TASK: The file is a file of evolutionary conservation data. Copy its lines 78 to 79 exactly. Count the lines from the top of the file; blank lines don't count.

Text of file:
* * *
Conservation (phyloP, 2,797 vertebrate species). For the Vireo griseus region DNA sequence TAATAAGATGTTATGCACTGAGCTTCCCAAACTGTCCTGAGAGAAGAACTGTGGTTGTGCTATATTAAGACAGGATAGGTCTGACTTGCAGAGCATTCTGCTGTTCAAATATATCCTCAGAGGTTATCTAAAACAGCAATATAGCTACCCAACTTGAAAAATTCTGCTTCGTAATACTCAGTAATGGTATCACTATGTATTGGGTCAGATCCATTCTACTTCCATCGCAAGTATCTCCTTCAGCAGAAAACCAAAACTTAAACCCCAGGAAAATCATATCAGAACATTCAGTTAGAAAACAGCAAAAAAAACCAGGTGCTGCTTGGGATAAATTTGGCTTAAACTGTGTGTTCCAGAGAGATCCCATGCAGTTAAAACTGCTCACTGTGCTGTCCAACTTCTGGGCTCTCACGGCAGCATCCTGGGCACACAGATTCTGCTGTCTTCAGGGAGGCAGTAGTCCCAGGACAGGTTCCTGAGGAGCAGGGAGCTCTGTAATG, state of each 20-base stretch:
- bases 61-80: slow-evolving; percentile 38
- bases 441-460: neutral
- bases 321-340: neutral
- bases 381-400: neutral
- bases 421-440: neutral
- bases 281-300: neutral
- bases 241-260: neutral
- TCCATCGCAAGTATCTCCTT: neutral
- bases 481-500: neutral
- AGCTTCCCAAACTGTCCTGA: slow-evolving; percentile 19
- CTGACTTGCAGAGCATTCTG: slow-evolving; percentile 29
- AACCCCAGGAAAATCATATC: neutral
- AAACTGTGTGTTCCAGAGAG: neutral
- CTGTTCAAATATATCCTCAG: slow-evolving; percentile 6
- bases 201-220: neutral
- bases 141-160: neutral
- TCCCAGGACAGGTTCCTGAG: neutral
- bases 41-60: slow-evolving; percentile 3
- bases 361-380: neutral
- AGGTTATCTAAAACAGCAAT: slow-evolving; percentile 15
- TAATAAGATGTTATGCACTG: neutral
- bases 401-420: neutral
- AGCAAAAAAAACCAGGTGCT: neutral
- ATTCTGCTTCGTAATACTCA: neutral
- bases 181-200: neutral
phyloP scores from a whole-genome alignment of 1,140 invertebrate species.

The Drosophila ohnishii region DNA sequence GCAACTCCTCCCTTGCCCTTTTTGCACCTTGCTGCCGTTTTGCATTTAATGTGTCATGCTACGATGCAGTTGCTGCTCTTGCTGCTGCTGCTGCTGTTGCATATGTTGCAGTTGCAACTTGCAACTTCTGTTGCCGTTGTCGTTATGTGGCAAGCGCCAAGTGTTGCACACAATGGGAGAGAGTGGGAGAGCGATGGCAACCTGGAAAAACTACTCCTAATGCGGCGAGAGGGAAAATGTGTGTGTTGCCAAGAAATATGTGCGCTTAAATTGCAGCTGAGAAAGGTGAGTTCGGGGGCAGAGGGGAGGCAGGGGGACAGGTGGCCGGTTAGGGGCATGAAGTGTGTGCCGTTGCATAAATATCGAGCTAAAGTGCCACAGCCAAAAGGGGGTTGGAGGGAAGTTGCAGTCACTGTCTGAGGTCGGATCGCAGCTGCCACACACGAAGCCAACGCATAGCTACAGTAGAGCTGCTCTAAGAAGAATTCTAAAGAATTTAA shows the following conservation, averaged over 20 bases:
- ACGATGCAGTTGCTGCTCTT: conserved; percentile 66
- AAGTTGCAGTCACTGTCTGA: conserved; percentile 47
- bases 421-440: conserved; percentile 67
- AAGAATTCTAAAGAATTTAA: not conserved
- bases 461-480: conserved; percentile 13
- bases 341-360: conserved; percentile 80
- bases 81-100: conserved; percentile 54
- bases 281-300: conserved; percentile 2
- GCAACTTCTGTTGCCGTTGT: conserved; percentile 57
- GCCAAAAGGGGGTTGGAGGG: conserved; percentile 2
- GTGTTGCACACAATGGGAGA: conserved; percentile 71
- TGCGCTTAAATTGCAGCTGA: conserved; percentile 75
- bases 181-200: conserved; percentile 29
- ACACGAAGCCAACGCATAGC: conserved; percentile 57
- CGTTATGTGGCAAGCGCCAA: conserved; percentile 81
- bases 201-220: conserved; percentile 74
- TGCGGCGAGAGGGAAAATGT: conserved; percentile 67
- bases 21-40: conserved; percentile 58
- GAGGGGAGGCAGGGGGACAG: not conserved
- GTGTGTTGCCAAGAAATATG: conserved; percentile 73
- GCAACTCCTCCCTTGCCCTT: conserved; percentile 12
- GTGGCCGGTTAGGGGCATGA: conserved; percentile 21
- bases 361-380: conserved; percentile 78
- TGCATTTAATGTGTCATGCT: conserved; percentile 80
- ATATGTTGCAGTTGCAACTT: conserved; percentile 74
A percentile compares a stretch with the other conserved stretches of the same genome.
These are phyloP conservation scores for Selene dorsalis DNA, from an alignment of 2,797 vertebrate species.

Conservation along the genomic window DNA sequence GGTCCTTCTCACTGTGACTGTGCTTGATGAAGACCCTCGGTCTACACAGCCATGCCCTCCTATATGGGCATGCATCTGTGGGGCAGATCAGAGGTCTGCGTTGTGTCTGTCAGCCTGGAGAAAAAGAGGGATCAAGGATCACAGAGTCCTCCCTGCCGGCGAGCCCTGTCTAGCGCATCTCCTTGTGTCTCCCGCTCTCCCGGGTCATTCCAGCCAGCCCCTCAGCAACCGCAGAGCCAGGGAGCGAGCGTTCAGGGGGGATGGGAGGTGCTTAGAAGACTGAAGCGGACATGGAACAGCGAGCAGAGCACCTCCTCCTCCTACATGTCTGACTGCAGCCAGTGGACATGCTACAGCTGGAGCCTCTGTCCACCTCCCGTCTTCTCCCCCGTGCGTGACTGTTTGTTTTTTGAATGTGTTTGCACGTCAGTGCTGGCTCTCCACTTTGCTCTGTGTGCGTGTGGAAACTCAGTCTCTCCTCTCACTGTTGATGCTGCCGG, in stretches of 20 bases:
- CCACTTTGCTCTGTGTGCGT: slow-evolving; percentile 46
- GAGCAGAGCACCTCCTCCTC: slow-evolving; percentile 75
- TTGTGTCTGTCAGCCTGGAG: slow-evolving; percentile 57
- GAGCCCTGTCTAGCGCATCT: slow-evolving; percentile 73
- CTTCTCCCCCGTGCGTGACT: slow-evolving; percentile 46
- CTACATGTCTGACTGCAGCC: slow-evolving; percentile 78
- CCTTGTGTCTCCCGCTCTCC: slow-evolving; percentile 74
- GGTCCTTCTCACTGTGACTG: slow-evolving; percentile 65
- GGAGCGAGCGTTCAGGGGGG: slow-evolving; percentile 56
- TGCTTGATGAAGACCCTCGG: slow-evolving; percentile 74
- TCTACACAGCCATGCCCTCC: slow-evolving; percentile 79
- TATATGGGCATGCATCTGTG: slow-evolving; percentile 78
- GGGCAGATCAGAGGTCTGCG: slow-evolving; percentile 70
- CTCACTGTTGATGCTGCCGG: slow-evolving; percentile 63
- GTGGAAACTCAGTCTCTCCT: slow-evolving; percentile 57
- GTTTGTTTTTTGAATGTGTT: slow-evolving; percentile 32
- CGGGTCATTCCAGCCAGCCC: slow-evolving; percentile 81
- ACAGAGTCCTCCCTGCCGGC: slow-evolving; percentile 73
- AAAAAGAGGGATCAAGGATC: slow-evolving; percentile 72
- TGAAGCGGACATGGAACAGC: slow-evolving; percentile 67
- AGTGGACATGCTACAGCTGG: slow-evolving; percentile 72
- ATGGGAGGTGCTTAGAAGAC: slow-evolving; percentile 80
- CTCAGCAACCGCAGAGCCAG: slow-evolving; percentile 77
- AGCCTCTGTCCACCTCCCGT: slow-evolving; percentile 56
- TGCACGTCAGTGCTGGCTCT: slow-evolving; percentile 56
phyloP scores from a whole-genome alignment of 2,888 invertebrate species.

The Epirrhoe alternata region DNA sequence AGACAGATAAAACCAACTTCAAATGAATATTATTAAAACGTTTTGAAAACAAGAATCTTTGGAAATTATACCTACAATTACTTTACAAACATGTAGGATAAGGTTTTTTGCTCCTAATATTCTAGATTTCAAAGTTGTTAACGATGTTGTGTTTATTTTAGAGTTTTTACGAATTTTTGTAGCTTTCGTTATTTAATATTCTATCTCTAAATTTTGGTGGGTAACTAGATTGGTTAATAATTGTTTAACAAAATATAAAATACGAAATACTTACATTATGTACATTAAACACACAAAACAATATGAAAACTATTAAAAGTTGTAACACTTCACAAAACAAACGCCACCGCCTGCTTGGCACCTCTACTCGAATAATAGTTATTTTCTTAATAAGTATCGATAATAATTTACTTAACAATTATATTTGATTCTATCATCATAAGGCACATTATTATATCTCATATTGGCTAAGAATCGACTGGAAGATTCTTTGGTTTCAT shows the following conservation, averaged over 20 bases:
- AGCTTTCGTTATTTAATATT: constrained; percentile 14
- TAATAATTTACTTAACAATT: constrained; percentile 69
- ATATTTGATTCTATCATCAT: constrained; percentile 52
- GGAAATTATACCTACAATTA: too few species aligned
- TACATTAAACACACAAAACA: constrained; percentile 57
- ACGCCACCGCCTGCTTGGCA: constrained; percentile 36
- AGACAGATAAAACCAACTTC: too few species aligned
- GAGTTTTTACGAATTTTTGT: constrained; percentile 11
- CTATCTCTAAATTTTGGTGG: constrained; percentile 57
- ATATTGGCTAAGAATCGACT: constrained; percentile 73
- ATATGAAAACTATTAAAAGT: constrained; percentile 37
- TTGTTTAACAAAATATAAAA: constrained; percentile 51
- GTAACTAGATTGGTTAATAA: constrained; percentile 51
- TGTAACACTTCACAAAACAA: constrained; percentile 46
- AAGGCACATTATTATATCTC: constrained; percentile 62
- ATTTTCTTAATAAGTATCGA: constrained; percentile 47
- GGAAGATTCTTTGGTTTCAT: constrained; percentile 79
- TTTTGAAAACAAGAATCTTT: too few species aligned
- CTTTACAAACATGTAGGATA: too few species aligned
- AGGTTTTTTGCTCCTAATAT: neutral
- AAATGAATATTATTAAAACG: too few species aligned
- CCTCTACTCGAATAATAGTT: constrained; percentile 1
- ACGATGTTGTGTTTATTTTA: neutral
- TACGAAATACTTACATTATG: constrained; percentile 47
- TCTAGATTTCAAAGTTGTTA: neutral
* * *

- ATGGGAGGTGCTTAGAAGAC: slow-evolving; percentile 80
- CTCAGCAACCGCAGAGCCAG: slow-evolving; percentile 77